Managing Performance Anxiety: Part 4

Updated: Apr 19

It has been a weird couple of weeks- I don't think anyone anticipated this virus causing such rapid changes in everyone's lives, but here we are. My recital has been canceled, along with the rest of my gigs and performances.


I've had to adapt my project a little bit, but I'll talk more about that later. If you are just joining, this part 4 of an 8-part series documenting my efforts to better manage performance anxiety in auditions and solo performances. I feel like I have been making some good progress, and you can read parts 1, 2, and 3 here.


Contingencies


Fancy. Not really.

Pretty much the entire country is on some form of lockdown or quarantine. All of my classes have moved to online-only and all of my gigs have been canceled, so I'm going to have minimal interaction with other people for the next few months. There are some plus sides to this, but it will make working on my project more challenging since human interaction is an inherent part of performing.


Since I am now unable to meet with people in person, I am shifting all of my performances to video calls. It's far from ideal but it's better than nothing. Thankfully, I recently got a new Zoom camera, so that has helped improve some of the audio/video quality.


Last time I mentioned how I experience the same feelings of anxiety when recording as I experience when auditioning. I have been putting that new camera to good use by recording myself at least once a day, and I treat each recording like an audition. I should start filling out checklists for these, too if I am treating them as mock auditions.


My Most Recent Performances



I have given four performances for this project recently: two before spring break and two last week over video call. Of the four, two weren't great, simply because I failed to prepare myself properly, but the other two went well because I learned and integrated some techniques from a professor at school. She offered a lot of (very!) helpful advice, but one thing in particular stood out above the others:


She suggested I develop a "persona" that I can enter before playing. I am a HUGE fan of Ein Heldenleben, so the persona I chose is one of confidence and heroism. Each time I go to play, I now try to embody those feelings of confidence and heroism as I run through my other centering and relaxation routines.



Thought Processes


I could write pages on this, but I'll try and keep it brief...


I am a perfectionist. I always have been. Perfectionism has affected pretty much every area of my life, sometimes for the better, oftentimes for the worst. It has helped me excel in school and music but it has also, paradoxically, held me back in those areas, too. Months of ambition and focused preparation have been thwarted by anxiety, and I have lost opportunities because the fear of failure caused me to back down from them at the last minute (cough Britten-Pears app* cough). I also consistently get to deal with the joys of imposter syndrome, especially when I walk into auditions and the people I'm up against spent more time on their degrees than I have even been playing bass. Fun stuff.


Here's some of what I have been doing to handle these feelings:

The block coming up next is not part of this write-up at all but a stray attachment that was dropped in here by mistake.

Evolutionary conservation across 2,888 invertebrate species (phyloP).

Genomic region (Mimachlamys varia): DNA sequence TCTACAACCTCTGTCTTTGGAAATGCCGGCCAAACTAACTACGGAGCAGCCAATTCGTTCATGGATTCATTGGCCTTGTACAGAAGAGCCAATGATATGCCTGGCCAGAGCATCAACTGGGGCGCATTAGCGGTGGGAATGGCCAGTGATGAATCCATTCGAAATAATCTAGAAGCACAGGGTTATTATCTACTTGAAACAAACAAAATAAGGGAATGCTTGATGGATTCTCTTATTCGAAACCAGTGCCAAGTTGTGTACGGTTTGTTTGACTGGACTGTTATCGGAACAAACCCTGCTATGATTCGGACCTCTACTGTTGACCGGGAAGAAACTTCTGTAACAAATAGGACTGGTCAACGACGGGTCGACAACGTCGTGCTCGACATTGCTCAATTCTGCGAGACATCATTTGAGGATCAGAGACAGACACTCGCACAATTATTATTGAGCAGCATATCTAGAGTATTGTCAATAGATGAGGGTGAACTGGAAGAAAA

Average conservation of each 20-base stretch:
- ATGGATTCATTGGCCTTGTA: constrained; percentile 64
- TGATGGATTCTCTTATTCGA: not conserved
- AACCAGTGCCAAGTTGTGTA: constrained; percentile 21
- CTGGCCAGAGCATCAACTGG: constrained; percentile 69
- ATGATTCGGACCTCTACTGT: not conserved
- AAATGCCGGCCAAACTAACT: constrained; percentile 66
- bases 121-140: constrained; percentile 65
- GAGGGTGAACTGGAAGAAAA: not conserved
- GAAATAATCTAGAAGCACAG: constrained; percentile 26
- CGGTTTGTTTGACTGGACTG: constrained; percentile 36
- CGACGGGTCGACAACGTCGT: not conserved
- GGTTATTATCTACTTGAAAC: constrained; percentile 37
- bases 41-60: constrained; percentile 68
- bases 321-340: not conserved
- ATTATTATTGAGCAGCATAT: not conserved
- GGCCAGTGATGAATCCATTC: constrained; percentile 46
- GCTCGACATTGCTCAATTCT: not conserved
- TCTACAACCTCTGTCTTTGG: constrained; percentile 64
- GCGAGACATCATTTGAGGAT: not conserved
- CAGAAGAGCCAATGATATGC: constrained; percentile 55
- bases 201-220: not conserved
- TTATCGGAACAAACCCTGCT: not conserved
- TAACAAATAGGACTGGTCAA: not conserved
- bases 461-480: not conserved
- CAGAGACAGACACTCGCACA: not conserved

1. Embrace the anxiety/discomfort/fear. The worst that can happen is things might not go as I hoped. Missed a note? So did everyone. Didn't get in? The work doesn't go away. After a while, the inevitable anxiety will be less terrifying.

  2. "Lower" my standards. Maybe not the best way to put it because my standards are still really high, but I have been working on lowering my threshold for what constitutes a "good" performance. It was well beyond what I am capable of on a really good day, but it is now somewhere more realistic.

  3. Validate what I can do well. At this point, enough people have told me that I'm a good musician that I should probably start believing them. Making a list of what I think I can do well, along with what other people tell me I can do well, has helped alleviate the imposter feelings.

  4. Stop procrastinating. Most of my procrastinating is tied to feelings mentioned above. I am taking control of when I do things by not waiting until I have the skills, feel less nervous, have the time, *insert other excuse here* and just doing them now. It has already upped my productivity/self-confidence levels this week and I feel great. I relearned a guitar solo, wrote some music, made three recordings of Parable (video coming soon), learned some electric basslines, and started prepping for an orchestra audition.


I've mentioned it before, but I keep reminding myself that everything on that list requires practice. Accountability, discipline, and patience go a long way with this, just as they do with bass.


*somewhat ironically, I could be spending two weeks this summer playing Ein Heldenleben if I had just submitted a tape...


Conclusion


Next week should be fun. I'm going to try some new techniques, write about them, and keep working on the things I'm doing now. The difficulty of this quarantine is eased by the fact that I get to put more work into the things that matter to me, musically and otherwise. Stay safe out there, everyone.


Please consider sharing or subscribing to my email list if you want to stay updated on future posts, too!


Also, since I know you are stuck inside, try out my 31 Day Scale Challenge! Do it. You'll love it.


Other Parts of the Series:


Part 1

Part 2

Part 3

Part 4

Part 5

Part 6

Part 7

  • Black Facebook Icon

©2020 Gareth Montanarello